The Cost of Repairs
When it comes to making HVAC decisions, cost is almost always at the forefront of every customers mind. Of course, one of the biggest factors in deciding between repairing and replacing the system all comes down to dollars and cents.
A good rule of thumb is, if you are going to be spending the next 10 years in your home, then you should replace your AC unit, if you are spending less than 10 years, it may be more cost-effective to repair.
The average lifespan of an AC unit is about 10-15 years. But remember, if the air conditioner is more than 15 years old, it is time to replace it. But, if you are on the edge about the financial commitment, you can do a little math to make the decision for yourself.
So, How Much is This All Going to Cost?
According to HomeAdvisor, the average cost the repair an AC Unit in the United States is $336. The typical range is between $163-$520 while the high end of repairs can be as high as $1100.
Certain types of repairs will also cost more than your average fix. For example, replacing a home air compressor can cost between $1350-$1800 while replacing an evaporator coil can be anywhere from $650-$1200.
Applying the $5,000 Rule
So, you know the cost of replacing your unit and the cost of repairs. How do you make the right decision?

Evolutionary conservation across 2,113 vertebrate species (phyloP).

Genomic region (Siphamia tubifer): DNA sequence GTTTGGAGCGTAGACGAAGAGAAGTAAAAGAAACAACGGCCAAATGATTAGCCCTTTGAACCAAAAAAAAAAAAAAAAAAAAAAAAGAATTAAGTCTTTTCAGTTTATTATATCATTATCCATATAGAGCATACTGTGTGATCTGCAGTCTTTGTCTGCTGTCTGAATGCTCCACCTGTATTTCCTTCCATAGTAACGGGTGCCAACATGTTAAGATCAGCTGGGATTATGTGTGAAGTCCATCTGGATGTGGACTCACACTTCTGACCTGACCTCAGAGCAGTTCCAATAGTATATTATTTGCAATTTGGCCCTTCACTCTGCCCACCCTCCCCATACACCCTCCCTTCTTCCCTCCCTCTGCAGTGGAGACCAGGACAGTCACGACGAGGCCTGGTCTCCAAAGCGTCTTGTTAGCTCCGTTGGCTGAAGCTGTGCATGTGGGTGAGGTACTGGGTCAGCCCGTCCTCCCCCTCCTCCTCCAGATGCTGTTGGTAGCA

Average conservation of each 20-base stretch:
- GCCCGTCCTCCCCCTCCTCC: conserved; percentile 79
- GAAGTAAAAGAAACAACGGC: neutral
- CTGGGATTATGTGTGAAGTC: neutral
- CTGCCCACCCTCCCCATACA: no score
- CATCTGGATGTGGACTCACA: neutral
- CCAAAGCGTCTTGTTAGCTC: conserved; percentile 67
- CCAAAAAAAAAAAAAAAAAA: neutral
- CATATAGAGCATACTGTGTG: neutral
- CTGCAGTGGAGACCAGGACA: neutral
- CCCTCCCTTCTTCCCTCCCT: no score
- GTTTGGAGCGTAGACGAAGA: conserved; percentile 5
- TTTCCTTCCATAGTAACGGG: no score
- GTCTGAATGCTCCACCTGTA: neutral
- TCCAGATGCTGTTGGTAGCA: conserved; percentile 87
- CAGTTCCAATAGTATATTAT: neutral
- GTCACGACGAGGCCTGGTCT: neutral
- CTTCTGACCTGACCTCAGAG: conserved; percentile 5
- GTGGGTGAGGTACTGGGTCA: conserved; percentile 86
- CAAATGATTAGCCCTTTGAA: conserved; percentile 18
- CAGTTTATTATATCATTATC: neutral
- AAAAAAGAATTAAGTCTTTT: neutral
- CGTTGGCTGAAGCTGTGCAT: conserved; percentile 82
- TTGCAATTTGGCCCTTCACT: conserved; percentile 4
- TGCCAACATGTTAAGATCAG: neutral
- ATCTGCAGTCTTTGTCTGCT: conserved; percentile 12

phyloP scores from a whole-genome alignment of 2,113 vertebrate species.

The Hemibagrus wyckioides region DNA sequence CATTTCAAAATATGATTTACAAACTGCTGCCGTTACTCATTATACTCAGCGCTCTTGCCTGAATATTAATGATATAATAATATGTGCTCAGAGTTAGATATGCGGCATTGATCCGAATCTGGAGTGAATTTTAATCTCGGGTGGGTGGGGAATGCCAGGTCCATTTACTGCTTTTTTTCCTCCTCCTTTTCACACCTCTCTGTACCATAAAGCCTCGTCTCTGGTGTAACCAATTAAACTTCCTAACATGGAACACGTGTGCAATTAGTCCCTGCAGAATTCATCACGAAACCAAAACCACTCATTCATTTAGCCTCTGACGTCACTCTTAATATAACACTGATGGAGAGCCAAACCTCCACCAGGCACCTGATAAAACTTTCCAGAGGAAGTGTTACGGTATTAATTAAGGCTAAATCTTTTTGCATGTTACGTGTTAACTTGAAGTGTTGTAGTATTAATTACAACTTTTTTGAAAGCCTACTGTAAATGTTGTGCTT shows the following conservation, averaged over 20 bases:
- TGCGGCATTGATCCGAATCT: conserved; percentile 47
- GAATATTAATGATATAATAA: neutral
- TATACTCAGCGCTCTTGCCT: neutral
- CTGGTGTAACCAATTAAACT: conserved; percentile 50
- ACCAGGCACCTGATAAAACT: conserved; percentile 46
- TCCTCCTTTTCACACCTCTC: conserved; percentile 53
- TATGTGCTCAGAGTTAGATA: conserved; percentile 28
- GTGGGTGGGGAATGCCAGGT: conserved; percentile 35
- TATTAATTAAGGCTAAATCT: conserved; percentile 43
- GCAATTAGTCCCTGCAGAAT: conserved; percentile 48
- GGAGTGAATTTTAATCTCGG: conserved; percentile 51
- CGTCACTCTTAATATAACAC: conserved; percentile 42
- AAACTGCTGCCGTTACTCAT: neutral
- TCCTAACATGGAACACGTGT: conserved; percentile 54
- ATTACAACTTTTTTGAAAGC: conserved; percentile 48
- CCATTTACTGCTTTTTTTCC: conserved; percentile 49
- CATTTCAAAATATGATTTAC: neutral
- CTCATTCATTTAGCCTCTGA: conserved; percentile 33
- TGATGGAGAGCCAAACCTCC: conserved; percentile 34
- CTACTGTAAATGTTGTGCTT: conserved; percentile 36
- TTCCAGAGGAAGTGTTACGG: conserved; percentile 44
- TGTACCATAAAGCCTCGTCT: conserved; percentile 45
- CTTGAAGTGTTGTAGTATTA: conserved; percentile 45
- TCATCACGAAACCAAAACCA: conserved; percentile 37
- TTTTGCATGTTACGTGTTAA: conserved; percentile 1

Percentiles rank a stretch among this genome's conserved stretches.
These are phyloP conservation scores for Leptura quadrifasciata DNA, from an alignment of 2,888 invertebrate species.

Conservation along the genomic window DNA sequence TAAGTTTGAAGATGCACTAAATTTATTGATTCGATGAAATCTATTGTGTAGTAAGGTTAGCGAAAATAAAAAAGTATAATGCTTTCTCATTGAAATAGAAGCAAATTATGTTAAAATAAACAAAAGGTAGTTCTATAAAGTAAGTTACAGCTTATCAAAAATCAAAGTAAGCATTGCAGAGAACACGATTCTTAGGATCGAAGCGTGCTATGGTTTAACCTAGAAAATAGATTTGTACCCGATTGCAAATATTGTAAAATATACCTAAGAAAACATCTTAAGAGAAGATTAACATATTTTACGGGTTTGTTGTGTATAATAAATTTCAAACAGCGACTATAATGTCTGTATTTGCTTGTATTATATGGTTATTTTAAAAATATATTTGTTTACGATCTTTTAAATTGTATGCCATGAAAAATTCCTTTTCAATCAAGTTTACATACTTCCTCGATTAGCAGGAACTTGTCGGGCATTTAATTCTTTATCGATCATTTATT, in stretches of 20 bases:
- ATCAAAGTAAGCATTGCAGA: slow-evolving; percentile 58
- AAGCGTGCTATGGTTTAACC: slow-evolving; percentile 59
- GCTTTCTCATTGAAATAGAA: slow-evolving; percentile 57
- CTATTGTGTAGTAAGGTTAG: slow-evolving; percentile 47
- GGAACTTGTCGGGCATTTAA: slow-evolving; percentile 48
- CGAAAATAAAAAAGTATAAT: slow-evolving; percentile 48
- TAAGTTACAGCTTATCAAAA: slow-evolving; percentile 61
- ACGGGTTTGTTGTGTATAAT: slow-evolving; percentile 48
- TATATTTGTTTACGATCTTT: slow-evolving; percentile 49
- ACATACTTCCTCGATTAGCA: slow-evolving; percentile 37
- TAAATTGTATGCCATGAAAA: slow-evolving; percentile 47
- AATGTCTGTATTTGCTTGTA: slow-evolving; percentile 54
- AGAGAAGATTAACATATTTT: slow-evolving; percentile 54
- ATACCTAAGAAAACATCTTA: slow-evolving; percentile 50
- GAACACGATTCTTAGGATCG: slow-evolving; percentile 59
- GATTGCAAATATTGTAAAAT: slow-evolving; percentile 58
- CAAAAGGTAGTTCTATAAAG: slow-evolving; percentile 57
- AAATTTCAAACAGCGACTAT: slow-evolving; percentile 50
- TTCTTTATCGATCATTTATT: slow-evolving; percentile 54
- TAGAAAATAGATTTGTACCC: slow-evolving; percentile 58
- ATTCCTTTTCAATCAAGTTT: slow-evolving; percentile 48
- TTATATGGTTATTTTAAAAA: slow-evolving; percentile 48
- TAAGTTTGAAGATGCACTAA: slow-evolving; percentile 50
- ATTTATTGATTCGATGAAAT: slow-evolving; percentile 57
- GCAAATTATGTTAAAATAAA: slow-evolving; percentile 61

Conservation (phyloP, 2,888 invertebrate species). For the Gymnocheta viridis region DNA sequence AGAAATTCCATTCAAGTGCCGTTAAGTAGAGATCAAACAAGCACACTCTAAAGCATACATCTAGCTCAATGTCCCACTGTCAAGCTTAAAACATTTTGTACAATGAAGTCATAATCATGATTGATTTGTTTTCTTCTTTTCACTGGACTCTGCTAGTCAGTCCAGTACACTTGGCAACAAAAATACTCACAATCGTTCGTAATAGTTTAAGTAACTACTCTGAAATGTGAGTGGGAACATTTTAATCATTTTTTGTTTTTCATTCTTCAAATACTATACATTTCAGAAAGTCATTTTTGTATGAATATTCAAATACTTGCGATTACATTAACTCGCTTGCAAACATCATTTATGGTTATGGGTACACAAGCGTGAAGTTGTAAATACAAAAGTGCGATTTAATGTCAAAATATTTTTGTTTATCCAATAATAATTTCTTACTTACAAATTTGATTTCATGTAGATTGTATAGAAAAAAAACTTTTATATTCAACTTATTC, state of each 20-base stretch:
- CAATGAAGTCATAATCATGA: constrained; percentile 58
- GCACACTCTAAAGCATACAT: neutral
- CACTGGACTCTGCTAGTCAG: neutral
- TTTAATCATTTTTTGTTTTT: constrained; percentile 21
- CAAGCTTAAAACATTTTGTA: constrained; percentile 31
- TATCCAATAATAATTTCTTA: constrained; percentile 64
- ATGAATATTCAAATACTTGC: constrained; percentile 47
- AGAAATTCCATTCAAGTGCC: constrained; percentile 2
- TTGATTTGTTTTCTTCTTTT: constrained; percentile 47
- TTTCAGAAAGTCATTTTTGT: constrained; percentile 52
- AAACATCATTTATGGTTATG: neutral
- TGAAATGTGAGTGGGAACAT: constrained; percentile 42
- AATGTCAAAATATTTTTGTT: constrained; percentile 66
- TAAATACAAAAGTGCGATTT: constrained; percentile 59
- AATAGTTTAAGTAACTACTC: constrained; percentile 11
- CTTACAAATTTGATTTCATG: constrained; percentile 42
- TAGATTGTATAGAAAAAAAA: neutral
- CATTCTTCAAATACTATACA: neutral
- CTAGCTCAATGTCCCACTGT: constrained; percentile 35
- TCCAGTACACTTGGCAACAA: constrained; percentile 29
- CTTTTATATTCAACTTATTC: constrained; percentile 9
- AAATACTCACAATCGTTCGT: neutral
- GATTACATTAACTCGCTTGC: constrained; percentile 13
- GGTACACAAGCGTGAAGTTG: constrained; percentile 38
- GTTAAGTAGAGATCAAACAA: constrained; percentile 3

Many HVAC technicians will apply the $5,000 rule to making this call. Simply multiply the repair costs by the age of the unit.
If your repairs are $500 and your unit is 5 years old, your total would = $2,500. In this case, it would make sense to repair your system.
If your repairs at $900 and your unit is 10 years old, your total would = $9,000. In this case, it would make sense to replace your system.
Finding a Professional for Your HVAC System
No homeowner ever wants to make the difficult decision between repairing or replacing their system. While there is no way to guarantee your HVAC system will ever need to be repaired, or replaced, there are things that you can do to lessen your chances of having to make this decision. This includes finding a professional you can trust for your HVAC needs.
Regular maintenance should be done on your HVAC system every year. According to Fixr.com, the average cost of this annual maintenance is only between $100-$150 and it can help you spot small issues before they turn into big problems and make sure your HVAC system has everything it needs to run properly.
While all of the aforementioned guidelines are a good foundation for understanding of your HVAC system, the decision to repair or replace can be complicated. Every situation, and every system, is different. A professional HVAC technician can not only help you with things like regular maintenance, but with making the difficult decision on whether to repair or replace your system.
The team of professionals at Legacy Air can give you an informed opinion on the matter and helping you understand the costs and benefits associated with repairing or replacing your AC unit.